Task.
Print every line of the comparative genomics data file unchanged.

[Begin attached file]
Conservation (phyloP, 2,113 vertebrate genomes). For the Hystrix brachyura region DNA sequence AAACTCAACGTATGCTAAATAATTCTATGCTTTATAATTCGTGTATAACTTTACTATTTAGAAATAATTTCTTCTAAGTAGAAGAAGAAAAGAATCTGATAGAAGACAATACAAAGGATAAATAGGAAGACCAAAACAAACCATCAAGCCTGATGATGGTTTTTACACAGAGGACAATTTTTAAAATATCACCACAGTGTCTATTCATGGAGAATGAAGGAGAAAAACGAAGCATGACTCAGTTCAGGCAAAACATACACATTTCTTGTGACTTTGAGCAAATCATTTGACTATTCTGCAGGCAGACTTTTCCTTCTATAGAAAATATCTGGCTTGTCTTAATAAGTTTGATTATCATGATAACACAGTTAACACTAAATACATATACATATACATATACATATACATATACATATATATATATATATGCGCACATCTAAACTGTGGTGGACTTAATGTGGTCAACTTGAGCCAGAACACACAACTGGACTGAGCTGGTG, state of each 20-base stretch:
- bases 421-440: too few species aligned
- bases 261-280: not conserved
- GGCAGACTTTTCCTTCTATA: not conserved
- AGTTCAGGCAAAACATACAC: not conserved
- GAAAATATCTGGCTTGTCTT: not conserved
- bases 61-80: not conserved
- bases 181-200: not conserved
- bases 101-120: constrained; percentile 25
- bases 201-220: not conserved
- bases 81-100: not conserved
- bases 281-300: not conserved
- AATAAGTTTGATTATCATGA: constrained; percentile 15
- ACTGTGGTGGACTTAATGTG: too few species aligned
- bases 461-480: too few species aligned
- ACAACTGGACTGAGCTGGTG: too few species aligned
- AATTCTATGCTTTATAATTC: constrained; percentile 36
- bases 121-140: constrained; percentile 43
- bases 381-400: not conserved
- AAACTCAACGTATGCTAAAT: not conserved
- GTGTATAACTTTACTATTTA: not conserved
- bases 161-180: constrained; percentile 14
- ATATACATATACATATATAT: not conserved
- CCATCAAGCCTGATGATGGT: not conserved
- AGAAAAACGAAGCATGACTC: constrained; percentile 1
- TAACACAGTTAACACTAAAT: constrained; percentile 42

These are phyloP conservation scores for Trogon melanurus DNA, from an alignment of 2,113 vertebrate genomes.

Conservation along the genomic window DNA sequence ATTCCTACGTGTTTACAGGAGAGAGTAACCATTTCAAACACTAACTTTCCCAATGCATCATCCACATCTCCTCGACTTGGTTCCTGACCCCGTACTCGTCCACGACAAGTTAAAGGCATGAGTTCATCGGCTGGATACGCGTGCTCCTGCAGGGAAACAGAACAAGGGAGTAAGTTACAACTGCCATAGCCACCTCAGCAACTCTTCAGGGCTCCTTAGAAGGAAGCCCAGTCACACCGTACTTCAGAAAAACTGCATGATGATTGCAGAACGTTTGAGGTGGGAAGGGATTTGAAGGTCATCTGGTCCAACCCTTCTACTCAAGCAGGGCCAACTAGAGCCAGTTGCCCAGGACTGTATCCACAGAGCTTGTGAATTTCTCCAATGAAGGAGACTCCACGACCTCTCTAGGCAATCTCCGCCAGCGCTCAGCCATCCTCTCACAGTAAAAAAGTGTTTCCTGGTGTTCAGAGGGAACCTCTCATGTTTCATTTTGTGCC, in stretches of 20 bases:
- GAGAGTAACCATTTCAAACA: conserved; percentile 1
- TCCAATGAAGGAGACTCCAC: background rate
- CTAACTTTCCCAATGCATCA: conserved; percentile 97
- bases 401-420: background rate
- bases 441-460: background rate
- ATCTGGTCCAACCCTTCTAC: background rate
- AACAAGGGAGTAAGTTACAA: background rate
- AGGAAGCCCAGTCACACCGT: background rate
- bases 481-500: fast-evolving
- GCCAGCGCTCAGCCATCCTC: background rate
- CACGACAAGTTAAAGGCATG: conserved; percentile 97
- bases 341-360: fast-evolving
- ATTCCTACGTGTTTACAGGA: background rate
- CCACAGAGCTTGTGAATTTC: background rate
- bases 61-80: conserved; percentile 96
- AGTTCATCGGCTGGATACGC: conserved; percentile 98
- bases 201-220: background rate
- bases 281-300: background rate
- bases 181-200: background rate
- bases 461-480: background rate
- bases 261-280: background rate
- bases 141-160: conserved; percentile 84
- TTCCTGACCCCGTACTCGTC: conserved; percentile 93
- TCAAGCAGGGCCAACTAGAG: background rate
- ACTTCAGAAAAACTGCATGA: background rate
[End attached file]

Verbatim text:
Conservation (phyloP, 2,113 vertebrate genomes). For the Hystrix brachyura region DNA sequence AAACTCAACGTATGCTAAATAATTCTATGCTTTATAATTCGTGTATAACTTTACTATTTAGAAATAATTTCTTCTAAGTAGAAGAAGAAAAGAATCTGATAGAAGACAATACAAAGGATAAATAGGAAGACCAAAACAAACCATCAAGCCTGATGATGGTTTTTACACAGAGGACAATTTTTAAAATATCACCACAGTGTCTATTCATGGAGAATGAAGGAGAAAAACGAAGCATGACTCAGTTCAGGCAAAACATACACATTTCTTGTGACTTTGAGCAAATCATTTGACTATTCTGCAGGCAGACTTTTCCTTCTATAGAAAATATCTGGCTTGTCTTAATAAGTTTGATTATCATGATAACACAGTTAACACTAAATACATATACATATACATATACATATACATATACATATATATATATATATGCGCACATCTAAACTGTGGTGGACTTAATGTGGTCAACTTGAGCCAGAACACACAACTGGACTGAGCTGGTG, state of each 20-base stretch:
- bases 421-440: too few species aligned
- bases 261-280: not conserved
- GGCAGACTTTTCCTTCTATA: not conserved
- AGTTCAGGCAAAACATACAC: not conserved
- GAAAATATCTGGCTTGTCTT: not conserved
- bases 61-80: not conserved
- bases 181-200: not conserved
- bases 101-120: constrained; percentile 25
- bases 201-220: not conserved
- bases 81-100: not conserved
- bases 281-300: not conserved
- AATAAGTTTGATTATCATGA: constrained; percentile 15
- ACTGTGGTGGACTTAATGTG: too few species aligned
- bases 461-480: too few species aligned
- ACAACTGGACTGAGCTGGTG: too few species aligned
- AATTCTATGCTTTATAATTC: constrained; percentile 36
- bases 121-140: constrained; percentile 43
- bases 381-400: not conserved
- AAACTCAACGTATGCTAAAT: not conserved
- GTGTATAACTTTACTATTTA: not conserved
- bases 161-180: constrained; percentile 14
- ATATACATATACATATATAT: not conserved
- CCATCAAGCCTGATGATGGT: not conserved
- AGAAAAACGAAGCATGACTC: constrained; percentile 1
- TAACACAGTTAACACTAAAT: constrained; percentile 42

These are phyloP conservation scores for Trogon melanurus DNA, from an alignment of 2,113 vertebrate genomes.

Conservation along the genomic window DNA sequence ATTCCTACGTGTTTACAGGAGAGAGTAACCATTTCAAACACTAACTTTCCCAATGCATCATCCACATCTCCTCGACTTGGTTCCTGACCCCGTACTCGTCCACGACAAGTTAAAGGCATGAGTTCATCGGCTGGATACGCGTGCTCCTGCAGGGAAACAGAACAAGGGAGTAAGTTACAACTGCCATAGCCACCTCAGCAACTCTTCAGGGCTCCTTAGAAGGAAGCCCAGTCACACCGTACTTCAGAAAAACTGCATGATGATTGCAGAACGTTTGAGGTGGGAAGGGATTTGAAGGTCATCTGGTCCAACCCTTCTACTCAAGCAGGGCCAACTAGAGCCAGTTGCCCAGGACTGTATCCACAGAGCTTGTGAATTTCTCCAATGAAGGAGACTCCACGACCTCTCTAGGCAATCTCCGCCAGCGCTCAGCCATCCTCTCACAGTAAAAAAGTGTTTCCTGGTGTTCAGAGGGAACCTCTCATGTTTCATTTTGTGCC, in stretches of 20 bases:
- GAGAGTAACCATTTCAAACA: conserved; percentile 1
- TCCAATGAAGGAGACTCCAC: background rate
- CTAACTTTCCCAATGCATCA: conserved; percentile 97
- bases 401-420: background rate
- bases 441-460: background rate
- ATCTGGTCCAACCCTTCTAC: background rate
- AACAAGGGAGTAAGTTACAA: background rate
- AGGAAGCCCAGTCACACCGT: background rate
- bases 481-500: fast-evolving
- GCCAGCGCTCAGCCATCCTC: background rate
- CACGACAAGTTAAAGGCATG: conserved; percentile 97
- bases 341-360: fast-evolving
- ATTCCTACGTGTTTACAGGA: background rate
- CCACAGAGCTTGTGAATTTC: background rate
- bases 61-80: conserved; percentile 96
- AGTTCATCGGCTGGATACGC: conserved; percentile 98
- bases 201-220: background rate
- bases 281-300: background rate
- bases 181-200: background rate
- bases 461-480: background rate
- bases 261-280: background rate
- bases 141-160: conserved; percentile 84
- TTCCTGACCCCGTACTCGTC: conserved; percentile 93
- TCAAGCAGGGCCAACTAGAG: background rate
- ACTTCAGAAAAACTGCATGA: background rate